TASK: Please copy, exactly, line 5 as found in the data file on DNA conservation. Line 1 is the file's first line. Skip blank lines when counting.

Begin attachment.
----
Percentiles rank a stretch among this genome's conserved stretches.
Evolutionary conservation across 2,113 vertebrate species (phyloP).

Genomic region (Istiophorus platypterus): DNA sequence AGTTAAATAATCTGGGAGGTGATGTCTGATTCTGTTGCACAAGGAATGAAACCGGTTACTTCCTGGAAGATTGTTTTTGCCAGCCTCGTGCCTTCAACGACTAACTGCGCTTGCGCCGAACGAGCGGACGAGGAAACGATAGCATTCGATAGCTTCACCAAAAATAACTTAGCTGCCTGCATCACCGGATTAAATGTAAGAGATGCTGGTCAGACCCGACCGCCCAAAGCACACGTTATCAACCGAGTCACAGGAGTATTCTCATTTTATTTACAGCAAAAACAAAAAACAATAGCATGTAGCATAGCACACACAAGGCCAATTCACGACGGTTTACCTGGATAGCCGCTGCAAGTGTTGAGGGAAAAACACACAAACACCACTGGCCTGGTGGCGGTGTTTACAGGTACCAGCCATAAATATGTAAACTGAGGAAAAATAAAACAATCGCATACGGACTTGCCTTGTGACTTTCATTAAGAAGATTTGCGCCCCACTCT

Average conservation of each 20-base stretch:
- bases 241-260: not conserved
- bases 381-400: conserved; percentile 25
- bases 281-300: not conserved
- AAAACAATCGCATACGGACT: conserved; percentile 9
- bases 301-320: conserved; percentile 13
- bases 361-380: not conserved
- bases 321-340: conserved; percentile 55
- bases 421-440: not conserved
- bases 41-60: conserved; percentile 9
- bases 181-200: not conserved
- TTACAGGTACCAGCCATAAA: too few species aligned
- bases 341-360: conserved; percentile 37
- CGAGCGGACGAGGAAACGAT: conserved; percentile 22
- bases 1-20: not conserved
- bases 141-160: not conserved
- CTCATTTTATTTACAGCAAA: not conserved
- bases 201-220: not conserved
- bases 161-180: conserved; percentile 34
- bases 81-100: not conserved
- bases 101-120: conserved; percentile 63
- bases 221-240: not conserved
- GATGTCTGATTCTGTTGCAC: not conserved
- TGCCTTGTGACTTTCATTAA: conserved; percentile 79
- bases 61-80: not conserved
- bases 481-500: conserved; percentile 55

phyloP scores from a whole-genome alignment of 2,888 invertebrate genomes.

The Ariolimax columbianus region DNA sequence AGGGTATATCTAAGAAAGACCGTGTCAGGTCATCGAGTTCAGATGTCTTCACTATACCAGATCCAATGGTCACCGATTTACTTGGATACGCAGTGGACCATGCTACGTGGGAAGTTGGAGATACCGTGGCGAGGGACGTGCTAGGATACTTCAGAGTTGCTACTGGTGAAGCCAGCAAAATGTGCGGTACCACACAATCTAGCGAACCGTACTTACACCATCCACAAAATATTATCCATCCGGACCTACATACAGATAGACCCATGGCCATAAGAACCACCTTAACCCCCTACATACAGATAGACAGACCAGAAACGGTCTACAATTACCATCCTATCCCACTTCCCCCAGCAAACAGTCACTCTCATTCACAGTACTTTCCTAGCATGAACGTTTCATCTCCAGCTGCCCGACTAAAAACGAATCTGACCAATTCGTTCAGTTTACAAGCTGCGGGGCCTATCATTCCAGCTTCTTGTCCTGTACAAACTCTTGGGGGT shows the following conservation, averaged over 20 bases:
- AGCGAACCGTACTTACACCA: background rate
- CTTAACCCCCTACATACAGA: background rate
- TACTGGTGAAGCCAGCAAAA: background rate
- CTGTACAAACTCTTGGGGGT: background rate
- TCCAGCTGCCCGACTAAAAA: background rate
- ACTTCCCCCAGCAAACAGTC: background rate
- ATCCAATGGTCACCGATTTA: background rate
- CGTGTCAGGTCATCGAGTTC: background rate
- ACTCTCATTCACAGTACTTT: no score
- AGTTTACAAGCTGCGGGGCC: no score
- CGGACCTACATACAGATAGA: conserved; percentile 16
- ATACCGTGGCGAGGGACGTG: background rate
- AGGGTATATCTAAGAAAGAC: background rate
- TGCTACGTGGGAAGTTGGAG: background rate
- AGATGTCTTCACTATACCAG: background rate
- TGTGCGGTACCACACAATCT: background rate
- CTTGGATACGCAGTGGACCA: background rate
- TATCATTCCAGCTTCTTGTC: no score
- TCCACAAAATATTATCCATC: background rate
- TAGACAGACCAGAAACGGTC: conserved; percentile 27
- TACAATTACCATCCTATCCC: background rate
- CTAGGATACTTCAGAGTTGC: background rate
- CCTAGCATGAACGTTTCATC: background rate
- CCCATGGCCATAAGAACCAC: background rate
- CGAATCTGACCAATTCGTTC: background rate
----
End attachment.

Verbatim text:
- bases 241-260: not conserved